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My childhood was quite chaotic. I moved a lot, living between my parents and my various grandparents. Things were always a bit uncertain but one thing was consistent and that was church. When living with my grandparents I would always go to church, sometimes up to three services a week. I attended Assembly of God churches, Lutheran churches, and everything in between. Pretty much every denomination besides Catholicism. Christianity was engrained in me from a very early age and was the only lens I had to view the world through. During my early childhood I accepted God at face value. As I continued to grow into my teen years I lived with my parents. We would go to church off and on, always during key holidays or visits to my grandparents. My parents were more the “we believe in God” but weren’t overly religious types. Over the years church became a chore, something I found boring. Once I was a teenager I pretty much hated the thought of going to church. My mother had remarried at this point and I was a rather stubborn teen. I hated everyone and everything. I barely got along with any of my family and would constantly fight. Around this time though my father’s side of the family became very religious, much more so than usual. Though this wasn’t your typical “churchy” kind of obsession.

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Letting Go – Sarah’s Story

I’ve decided to start doing a regular segment on RagingRev.com from readers who want to tell their own story about how they came out of their faiths. If you, as a reader, would like to submit your story please use the Contact Me link at the top of the page. This segment will be called Your Stories.

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“What do you do when you are having doubts about God? “ I asked.

“You pray about it.” She replied.

This is the short conversation that took place in my 11th grade Sunday school classroom. I had attended the First Baptist Church in my hometown for as long as I could remember. I was there every Sunday, every Wednesday evening and for most any other church sponsored event every week. When I was eight years old, I made my way up the aisle to tell the preacher that I wanted to accept Jesus into my heart and I was baptized the following week. I never really felt like God was speaking to me the way other people described hearing him speak to them. I only decided to speak to the preacher because I felt obligated to. It seemed like everyone expected it, especially considering that everyone was so happy and proud of my little brother for doing it the week before.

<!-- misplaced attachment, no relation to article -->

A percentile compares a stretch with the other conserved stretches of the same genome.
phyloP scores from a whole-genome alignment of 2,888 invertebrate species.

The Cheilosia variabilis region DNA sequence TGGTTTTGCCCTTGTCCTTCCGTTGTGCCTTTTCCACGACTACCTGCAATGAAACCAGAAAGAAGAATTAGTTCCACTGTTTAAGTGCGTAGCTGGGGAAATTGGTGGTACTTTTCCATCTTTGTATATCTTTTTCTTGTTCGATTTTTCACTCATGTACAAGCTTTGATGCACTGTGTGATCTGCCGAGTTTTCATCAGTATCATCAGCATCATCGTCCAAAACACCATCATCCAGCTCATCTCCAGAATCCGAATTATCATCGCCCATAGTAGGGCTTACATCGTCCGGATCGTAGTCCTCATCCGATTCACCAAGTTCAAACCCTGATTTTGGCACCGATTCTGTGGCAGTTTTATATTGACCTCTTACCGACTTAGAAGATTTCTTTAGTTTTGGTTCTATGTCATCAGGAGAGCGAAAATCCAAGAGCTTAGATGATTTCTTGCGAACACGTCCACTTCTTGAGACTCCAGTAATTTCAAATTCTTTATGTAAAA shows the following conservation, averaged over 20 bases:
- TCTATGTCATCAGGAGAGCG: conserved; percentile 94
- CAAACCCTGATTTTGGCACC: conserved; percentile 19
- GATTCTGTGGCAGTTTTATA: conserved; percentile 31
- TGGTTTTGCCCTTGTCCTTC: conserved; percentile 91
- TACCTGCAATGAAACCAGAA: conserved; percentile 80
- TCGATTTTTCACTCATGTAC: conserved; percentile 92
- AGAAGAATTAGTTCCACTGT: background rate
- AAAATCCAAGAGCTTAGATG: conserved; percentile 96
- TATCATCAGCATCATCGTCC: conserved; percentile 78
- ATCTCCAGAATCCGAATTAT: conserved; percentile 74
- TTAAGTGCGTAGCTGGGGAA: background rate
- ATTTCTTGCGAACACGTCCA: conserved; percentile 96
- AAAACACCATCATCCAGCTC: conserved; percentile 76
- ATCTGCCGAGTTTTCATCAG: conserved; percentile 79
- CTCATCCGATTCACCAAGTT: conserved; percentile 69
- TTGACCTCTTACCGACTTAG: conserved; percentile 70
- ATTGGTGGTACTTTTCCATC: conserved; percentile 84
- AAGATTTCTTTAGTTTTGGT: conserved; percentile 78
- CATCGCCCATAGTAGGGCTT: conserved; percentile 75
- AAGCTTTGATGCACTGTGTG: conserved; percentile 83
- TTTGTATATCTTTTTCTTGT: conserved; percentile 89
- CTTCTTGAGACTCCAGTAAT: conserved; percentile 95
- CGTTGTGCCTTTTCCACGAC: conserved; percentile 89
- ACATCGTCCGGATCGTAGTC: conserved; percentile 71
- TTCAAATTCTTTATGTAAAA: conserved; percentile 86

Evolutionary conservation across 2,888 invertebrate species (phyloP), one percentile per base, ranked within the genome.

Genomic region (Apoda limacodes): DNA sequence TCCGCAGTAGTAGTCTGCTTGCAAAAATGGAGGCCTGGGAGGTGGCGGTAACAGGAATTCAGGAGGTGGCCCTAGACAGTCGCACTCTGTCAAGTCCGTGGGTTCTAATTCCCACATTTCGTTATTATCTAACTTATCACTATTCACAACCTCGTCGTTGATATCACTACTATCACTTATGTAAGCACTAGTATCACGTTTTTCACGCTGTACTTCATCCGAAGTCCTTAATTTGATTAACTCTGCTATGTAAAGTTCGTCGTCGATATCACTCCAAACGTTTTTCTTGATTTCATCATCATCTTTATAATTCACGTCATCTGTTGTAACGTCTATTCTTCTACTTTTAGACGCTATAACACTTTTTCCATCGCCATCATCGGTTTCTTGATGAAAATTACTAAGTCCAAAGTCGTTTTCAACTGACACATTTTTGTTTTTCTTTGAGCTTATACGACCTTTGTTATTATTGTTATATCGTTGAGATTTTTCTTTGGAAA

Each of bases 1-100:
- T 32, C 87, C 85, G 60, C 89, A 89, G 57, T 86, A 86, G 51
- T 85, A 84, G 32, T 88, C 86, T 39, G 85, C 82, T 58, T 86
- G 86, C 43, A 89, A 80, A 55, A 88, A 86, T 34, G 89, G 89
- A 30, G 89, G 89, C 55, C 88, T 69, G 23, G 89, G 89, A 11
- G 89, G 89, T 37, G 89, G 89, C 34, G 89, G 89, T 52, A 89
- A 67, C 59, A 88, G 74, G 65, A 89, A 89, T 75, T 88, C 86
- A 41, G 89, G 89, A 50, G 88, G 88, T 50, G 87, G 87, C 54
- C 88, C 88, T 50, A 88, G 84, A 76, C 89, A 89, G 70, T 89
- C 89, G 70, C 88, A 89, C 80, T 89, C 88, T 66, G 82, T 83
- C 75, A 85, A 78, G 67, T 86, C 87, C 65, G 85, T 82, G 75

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The problem with certainty

I recall being certain that God existed, that he loved me, and that he was embodied in a set of books we call the Bible. I was so certain of this that I would have said, without any question whatsoever, that I even knew these things. Certainty, according to many Christian presuppositional apologists, is the cornerstone of the Christian worldview because it and only it provides any way in which to ascertain truth.

I remember the first time I became uncertain about my faith like it was yesterday. It started with the first in a series of questions about some doctrine that I’d now say is insignificant. It was the first time since I had given all of my life to my god that I considered the notion that perhaps I was wrong. Perhaps I had been worshiping him incorrectly, perhaps something I believed about him was out of line with the Truth, perhaps the elders in my life were not as wise as I thought, perhaps even god’s very character was in question.

I know of no fear more all encompassing than that which came with my first experience with uncertainty.